Sticker shock!

Well, what did you hear in Bryan's story? I expect various men in various foxholes picked up on various details. And that's kind of the point. We have made a conscious decision in 2018 to leave the foxhole times less structured and allow the Spirit to take you wherever He sees fit. To facilitate that, the foxhole follow-up conversation will revolve around the same three questions each month:

  • Follow-up 1: What did you hear?
  • Follow-up 2: What applies to you?
  • Follow-up 3: What are you going to do with it?

So last week, I told you that I heard a guy who was generally angry about his marginless life, but was at least recognizing that something needed to change and had started working toward that. This week the attention turns to application. It's easy to run ahead on these questions, but I really encourage us all to take time to marinate in each week's discussion and listen to our brothers as we process these things together. Listen to the podcast again if you want, at, under the Audio tab. 

I really liked the conversation Bryan had with his daughter after their basketball team lost 50-2. When my life gets overcrowded and over-scheduled, it's almost always because I took on "just this one more thing" without stopping to consider how or where it was going to fit in or what else would take a backseat as a result. Bryan didn't discourage his daughter from making the commitment to do what she would need to do in order to become an elite basketball player. But he wanted to be sure she understood the cost involved. There's nothing wrong with becoming an elite "fill in the blank". Most of the things we commit to are worthy endeavors - no one would look down on us for making the investment to be excellent in our execution of them. But it is an investment. Some are big and some are small. Some are short-term and some last a lifetime. And some just seem like they're going to last a lifetime! But make no mistake - every time we say "yes" to this, we are by default saying "no" to that.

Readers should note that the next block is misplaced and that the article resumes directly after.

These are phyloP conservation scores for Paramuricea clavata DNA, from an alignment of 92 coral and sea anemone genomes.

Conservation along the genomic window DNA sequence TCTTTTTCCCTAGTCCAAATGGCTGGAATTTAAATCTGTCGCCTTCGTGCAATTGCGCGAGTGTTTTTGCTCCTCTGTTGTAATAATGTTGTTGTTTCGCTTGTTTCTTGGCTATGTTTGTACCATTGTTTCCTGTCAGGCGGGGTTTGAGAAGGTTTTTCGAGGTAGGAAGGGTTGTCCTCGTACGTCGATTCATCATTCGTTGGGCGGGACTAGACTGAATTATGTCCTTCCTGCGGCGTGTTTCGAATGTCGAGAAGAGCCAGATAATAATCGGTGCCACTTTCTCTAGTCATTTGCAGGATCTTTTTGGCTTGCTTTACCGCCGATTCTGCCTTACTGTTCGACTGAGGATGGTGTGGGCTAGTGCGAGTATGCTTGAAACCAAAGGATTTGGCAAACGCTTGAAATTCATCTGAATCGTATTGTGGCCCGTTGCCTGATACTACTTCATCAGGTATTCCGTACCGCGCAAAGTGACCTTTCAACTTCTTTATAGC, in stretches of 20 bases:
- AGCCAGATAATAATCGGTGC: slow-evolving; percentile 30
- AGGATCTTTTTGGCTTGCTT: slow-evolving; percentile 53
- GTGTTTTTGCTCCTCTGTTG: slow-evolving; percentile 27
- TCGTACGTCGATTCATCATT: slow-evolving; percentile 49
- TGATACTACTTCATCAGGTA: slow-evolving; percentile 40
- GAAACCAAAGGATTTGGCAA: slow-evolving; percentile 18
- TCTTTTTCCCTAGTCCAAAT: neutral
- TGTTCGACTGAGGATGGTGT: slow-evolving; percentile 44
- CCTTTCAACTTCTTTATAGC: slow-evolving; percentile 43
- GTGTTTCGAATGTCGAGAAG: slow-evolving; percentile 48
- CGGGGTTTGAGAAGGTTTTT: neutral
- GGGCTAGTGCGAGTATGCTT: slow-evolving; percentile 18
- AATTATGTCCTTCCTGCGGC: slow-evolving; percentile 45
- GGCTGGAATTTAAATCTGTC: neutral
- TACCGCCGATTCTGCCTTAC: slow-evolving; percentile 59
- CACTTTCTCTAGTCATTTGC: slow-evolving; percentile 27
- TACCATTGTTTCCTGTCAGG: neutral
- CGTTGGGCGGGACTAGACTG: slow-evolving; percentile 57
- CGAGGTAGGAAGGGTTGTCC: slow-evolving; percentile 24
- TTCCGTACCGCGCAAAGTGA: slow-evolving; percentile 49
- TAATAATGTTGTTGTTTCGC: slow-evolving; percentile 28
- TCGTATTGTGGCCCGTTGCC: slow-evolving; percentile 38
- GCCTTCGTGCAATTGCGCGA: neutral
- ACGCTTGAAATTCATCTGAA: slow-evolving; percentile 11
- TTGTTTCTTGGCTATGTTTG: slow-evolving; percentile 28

There's something I have done way too often - perhaps you can relate. Instead of counting the cost, I go ahead and commit, and assume I will figure it out later. And I do, sort of.... Most of it gets mostly done, though not always very well and hardly ever in a way that leaves anyone smiling. My wife calls it "task mode". There is no joy in "Task Mode Land". I regret to say that some of my most cherished relationships have been damaged by thoughtless things said and done while I was in task mode. Was making and fulfilling a commitment to that "one more thing" worth it? Probably not, but by the time I got around to counting the cost, it was too late.

"For which of you, desiring to build a tower, does not first sit down and count the cost, whether he has enough to complete it?"  - Luke 14:28.

Represent well this week, men. Heads up, eyes open!

Scott Thompson